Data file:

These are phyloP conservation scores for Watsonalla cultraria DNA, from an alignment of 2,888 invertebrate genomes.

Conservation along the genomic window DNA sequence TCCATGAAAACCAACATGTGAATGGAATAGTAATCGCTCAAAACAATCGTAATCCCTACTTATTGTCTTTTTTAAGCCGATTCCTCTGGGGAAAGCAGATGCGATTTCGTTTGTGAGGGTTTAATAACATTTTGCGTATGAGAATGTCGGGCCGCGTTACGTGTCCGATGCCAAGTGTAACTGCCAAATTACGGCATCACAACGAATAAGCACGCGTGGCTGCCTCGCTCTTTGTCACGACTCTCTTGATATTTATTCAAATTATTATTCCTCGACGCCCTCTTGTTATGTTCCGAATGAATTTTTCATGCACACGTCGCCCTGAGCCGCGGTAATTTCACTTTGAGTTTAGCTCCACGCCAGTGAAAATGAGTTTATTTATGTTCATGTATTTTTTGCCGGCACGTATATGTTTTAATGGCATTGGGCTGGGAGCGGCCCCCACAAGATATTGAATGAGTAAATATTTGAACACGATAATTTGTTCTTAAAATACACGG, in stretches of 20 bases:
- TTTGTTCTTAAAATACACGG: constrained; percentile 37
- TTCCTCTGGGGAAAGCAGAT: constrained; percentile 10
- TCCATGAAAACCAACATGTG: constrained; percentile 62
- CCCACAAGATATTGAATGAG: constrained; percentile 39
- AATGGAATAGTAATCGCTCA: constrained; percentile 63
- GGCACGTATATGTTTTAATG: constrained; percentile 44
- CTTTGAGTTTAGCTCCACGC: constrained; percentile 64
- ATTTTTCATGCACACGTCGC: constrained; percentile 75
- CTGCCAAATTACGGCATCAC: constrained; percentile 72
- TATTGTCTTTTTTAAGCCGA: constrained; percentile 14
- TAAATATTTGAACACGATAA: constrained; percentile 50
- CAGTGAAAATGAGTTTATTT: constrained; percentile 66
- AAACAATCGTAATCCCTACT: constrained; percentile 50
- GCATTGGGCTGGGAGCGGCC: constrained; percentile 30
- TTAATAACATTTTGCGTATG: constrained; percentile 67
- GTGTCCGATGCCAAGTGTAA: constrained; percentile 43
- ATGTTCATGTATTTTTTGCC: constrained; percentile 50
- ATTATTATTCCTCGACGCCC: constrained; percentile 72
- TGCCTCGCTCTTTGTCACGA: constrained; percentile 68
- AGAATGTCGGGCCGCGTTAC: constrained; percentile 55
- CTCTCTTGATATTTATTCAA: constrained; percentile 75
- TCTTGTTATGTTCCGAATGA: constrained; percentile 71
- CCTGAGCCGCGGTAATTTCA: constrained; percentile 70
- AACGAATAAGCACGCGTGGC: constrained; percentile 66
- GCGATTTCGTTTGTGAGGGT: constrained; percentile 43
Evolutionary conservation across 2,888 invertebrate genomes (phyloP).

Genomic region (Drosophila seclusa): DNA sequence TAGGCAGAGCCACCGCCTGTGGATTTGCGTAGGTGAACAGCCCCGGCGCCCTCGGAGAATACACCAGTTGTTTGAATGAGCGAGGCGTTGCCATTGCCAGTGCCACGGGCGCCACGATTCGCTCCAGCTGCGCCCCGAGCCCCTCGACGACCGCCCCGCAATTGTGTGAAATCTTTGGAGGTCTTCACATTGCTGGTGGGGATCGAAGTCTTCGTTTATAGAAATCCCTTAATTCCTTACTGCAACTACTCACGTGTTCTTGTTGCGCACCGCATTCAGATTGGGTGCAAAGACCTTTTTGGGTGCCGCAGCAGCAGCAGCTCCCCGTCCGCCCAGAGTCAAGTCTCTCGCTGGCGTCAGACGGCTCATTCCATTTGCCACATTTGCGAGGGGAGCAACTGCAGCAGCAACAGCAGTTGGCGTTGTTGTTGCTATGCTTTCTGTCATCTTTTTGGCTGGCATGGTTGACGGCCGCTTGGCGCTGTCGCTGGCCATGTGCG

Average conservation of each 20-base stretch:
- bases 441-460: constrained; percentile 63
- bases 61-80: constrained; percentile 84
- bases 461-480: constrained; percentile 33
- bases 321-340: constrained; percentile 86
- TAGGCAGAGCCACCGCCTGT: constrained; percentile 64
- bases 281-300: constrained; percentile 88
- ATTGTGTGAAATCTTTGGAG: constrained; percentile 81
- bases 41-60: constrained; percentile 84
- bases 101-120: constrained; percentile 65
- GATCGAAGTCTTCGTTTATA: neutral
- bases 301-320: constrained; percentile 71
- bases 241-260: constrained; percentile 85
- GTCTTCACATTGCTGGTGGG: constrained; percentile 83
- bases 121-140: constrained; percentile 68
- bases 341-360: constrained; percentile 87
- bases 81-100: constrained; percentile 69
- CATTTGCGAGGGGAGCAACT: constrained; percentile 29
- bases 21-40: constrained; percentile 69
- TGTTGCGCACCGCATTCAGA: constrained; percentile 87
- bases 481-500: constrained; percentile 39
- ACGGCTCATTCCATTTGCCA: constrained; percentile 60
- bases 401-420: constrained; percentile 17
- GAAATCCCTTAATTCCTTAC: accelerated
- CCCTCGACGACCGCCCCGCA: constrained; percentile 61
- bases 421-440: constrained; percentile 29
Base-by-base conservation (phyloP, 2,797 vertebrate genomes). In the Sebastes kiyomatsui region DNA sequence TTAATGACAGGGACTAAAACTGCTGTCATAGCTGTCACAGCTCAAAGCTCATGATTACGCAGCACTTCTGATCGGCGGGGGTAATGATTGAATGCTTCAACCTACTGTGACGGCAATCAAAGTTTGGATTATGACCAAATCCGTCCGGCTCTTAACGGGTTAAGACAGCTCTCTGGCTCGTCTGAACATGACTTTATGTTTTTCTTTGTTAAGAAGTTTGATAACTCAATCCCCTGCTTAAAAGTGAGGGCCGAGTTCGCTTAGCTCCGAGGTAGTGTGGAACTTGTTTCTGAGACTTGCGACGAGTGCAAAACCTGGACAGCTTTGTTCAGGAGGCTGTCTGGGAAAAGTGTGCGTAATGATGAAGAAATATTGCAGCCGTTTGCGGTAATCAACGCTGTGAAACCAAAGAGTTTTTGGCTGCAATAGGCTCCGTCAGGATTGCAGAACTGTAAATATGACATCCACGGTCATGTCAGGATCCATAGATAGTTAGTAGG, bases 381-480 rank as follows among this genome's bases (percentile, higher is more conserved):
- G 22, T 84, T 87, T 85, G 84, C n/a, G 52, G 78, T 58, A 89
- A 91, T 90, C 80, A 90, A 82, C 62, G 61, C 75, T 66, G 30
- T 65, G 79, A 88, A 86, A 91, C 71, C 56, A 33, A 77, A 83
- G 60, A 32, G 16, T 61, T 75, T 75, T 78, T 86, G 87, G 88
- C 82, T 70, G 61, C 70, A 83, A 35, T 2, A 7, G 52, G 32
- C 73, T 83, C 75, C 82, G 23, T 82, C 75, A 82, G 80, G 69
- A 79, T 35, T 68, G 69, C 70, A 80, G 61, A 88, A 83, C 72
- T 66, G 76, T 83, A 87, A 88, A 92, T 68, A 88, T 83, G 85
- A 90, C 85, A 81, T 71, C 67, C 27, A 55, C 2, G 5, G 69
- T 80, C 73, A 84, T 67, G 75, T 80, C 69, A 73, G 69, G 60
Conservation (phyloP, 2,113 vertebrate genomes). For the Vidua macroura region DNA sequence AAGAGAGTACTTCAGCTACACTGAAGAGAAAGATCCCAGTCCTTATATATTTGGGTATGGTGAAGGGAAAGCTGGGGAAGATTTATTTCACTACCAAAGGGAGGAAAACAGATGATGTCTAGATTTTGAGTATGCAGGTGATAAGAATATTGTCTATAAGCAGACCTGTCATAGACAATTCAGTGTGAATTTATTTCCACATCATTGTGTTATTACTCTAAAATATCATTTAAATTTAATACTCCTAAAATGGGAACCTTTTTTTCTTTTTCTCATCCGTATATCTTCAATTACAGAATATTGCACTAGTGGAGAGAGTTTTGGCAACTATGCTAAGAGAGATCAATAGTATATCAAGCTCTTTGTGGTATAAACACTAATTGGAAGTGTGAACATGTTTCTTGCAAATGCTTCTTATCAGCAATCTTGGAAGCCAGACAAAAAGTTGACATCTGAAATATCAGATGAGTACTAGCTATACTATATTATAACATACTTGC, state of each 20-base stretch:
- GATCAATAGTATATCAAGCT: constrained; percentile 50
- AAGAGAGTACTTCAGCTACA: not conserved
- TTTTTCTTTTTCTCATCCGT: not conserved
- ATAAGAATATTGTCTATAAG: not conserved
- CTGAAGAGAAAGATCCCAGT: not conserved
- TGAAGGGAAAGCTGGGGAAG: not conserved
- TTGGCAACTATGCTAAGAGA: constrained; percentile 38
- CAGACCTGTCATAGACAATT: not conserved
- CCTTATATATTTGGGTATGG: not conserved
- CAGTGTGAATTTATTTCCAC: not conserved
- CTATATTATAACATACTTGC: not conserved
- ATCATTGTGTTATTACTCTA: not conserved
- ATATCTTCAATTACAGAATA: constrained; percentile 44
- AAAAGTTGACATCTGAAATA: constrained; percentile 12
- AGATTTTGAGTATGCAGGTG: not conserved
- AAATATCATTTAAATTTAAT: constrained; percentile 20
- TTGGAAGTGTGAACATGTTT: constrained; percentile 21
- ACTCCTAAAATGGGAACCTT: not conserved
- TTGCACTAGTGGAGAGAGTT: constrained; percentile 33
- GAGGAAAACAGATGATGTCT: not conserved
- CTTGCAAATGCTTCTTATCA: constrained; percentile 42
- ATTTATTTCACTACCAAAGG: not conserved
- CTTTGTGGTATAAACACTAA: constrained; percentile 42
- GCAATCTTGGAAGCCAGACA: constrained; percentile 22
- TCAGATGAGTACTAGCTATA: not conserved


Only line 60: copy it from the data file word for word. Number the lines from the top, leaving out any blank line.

- G 60, A 32, G 16, T 61, T 75, T 75, T 78, T 86, G 87, G 88